Work was started with UNFCCC and interagency partners through the Coherent Approach, to support 40 LDCs and SIDS over the next three years in aligning policies, financing, and implementation of climate change adaptation and disaster risk reduction strategies. 16 countries were supported, mainly through policy landscape maps and recommendations for national action plans.
In July, the guidance note, Integrating Disaster Risk Reduction and Climate Change Adaptation in the UN Sustainable Development Cooperation Framework, was made available to UN Resident Coordinators and UNCTs. Supported by a training package, this document outlines the impacts of climate and disaster risks on the SDGs and suggests how to risk-inform the UN Sustainable Development Cooperation Framework throughout its lifecycle and includes an annex on biological hazards.
UNDRR undertook global and regional consultations in Asia, Africa and Arab States with a wide range of humanitarian and development partners, to develop a concrete set of recommendations and a Checklist on Scaling up DRR in Humanitarian Action.
LDCs and SIDS in the Caribbean, Pacific, and West Africa regions are especially vulnerable to natural and biological hazards. UNDRR partnered with the WMO through a Climate Risk and Early Warning Systems (CREWS) initiative project to develop a set of custom indicators for countries to measure the effectiveness of their multi-hazard early warning systems, related to Target (g) of the Sendai Framework.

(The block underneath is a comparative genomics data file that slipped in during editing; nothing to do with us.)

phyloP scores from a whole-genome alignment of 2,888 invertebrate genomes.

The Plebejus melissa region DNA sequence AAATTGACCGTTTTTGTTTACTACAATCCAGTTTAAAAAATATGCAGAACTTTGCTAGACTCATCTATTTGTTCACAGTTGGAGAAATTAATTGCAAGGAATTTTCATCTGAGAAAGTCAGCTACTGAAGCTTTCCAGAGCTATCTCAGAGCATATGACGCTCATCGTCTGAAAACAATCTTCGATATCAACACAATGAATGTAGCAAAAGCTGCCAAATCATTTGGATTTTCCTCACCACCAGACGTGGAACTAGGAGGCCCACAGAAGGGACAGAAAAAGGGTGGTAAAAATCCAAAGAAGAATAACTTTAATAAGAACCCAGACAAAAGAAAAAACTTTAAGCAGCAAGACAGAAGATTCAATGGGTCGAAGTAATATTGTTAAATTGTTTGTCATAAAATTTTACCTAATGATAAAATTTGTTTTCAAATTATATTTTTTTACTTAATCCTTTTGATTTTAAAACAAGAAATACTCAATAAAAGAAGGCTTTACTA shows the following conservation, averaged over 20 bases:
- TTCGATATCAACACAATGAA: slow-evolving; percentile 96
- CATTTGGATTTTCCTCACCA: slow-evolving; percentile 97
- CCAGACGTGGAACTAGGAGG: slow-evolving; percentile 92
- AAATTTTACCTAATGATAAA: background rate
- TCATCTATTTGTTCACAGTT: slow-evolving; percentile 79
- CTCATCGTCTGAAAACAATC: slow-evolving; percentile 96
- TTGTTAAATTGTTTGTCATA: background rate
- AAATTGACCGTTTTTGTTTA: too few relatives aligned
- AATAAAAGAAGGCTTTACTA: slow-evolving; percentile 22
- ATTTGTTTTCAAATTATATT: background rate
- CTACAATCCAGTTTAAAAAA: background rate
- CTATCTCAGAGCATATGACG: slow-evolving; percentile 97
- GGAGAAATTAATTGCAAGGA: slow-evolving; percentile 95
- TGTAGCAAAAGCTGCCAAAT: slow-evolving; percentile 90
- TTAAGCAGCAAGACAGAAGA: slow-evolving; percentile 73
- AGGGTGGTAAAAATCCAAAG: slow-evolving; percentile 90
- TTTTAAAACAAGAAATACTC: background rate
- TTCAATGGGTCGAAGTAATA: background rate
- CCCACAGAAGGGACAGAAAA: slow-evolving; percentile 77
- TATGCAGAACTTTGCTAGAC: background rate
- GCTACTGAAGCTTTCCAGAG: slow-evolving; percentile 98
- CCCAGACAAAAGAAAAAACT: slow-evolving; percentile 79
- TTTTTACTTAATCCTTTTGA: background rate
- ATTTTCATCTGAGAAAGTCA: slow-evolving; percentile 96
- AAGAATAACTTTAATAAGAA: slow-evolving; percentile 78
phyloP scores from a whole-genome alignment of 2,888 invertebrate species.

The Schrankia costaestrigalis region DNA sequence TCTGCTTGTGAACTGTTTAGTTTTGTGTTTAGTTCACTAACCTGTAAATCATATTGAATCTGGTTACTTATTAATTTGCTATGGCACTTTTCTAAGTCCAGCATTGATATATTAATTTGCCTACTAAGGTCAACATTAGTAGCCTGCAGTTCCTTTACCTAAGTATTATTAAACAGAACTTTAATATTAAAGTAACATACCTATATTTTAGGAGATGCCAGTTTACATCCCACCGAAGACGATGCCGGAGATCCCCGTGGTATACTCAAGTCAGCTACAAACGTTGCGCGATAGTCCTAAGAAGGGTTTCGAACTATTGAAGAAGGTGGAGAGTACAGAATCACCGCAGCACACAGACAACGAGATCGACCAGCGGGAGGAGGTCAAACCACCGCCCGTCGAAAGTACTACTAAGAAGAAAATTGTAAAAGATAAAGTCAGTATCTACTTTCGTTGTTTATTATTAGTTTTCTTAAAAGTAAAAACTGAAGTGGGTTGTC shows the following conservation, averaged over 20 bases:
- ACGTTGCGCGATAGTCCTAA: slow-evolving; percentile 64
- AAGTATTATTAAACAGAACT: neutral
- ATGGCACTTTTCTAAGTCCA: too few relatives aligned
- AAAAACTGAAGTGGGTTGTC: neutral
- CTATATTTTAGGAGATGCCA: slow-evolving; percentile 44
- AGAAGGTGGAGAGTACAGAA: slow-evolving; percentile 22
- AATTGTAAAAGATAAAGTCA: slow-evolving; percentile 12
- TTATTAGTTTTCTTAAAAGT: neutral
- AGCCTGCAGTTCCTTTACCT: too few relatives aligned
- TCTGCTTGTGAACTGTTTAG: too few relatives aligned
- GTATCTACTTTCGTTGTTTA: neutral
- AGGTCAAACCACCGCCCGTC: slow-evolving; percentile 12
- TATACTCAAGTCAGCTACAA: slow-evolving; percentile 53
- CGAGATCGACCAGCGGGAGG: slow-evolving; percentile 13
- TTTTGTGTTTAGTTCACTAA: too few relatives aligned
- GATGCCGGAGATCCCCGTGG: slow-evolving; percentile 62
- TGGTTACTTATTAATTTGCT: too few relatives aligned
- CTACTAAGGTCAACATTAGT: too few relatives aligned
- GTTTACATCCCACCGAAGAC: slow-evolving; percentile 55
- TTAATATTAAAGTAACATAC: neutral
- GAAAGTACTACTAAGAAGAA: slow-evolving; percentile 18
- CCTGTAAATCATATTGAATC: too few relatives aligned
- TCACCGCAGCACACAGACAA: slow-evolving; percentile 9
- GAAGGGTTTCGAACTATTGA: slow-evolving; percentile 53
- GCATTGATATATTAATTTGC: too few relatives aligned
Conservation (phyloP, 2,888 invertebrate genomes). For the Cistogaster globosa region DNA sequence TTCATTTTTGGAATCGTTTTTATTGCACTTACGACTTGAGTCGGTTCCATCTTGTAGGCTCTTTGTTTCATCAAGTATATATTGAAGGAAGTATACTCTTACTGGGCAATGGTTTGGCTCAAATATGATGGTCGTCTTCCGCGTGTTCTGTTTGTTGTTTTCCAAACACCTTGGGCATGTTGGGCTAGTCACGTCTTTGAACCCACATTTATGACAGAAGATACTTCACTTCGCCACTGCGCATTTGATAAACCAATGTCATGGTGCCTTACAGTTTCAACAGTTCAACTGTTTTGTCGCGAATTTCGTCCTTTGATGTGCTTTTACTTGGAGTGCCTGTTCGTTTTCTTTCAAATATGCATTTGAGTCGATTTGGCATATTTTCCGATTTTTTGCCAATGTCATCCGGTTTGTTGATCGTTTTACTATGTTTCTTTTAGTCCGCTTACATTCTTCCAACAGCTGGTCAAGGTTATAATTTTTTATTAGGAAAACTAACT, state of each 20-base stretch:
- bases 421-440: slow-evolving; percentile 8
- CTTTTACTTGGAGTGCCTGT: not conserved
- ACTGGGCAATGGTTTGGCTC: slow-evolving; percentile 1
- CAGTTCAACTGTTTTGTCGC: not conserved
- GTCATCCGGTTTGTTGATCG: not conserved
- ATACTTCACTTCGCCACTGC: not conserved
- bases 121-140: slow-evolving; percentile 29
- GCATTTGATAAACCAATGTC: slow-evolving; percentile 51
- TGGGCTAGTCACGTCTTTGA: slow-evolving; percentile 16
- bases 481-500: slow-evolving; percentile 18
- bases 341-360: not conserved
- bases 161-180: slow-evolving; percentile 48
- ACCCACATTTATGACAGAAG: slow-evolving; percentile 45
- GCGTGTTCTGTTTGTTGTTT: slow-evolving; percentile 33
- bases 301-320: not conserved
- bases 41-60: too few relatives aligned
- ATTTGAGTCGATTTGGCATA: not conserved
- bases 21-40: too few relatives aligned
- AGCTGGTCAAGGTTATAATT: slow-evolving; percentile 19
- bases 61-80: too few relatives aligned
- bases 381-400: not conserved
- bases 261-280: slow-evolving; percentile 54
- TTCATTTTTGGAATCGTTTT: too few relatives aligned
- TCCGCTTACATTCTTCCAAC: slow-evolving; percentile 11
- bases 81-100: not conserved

Launch of Making Cities Resilient 2030
In 2020, UNDRR continued to deliver the advocacy and tools of the Making Cities Resilient Campaign while beginning preparations for Making Cities Resilient 2030 (MCR 2030). The new initiative offers cities a clear, three-stage resilience roadmap.
Even as the MCR2030 was launched in October 2020, the MCR campaign continued to support cities up to the end of the year through advocacy, information, planning and implementation of risk reduction and resilience.
As the COVID-19 pandemic unfolded, cities found themselves on the forefront of the response to COVID-19, managing complex scenarios that involved successive disease outbreaks whilst addressing cascading socio-economic impacts as well as other emergencies. UNDRR immediately began supporting cities through establishing joint engagement between the WHO Healthy Cities Network and the MCR campaign.
The Public Health System Resilience Addendum for the UNDRR Disaster Resilience Scorecard for Cities, a local risk assessment tool, became instrumental in 2020 helping local governments understand public health exposure related to COVID-19. The Scorecard was translated into additional languages, bringing the total to 16 languages.
Strengthened organizational performance
COVID-19 related barriers were overcome through new technologies, institutional support and innovative ways of working.
UNDRR completed the design and delivery of a mandatory, organization-wide training on project management.
The organization made global enterprise resource planning system enhancements.
All staff completed training on the UN Disability Inclusive Strategy and disability inclusive DRR. Future actions to be undertaken by UNDRR were identified.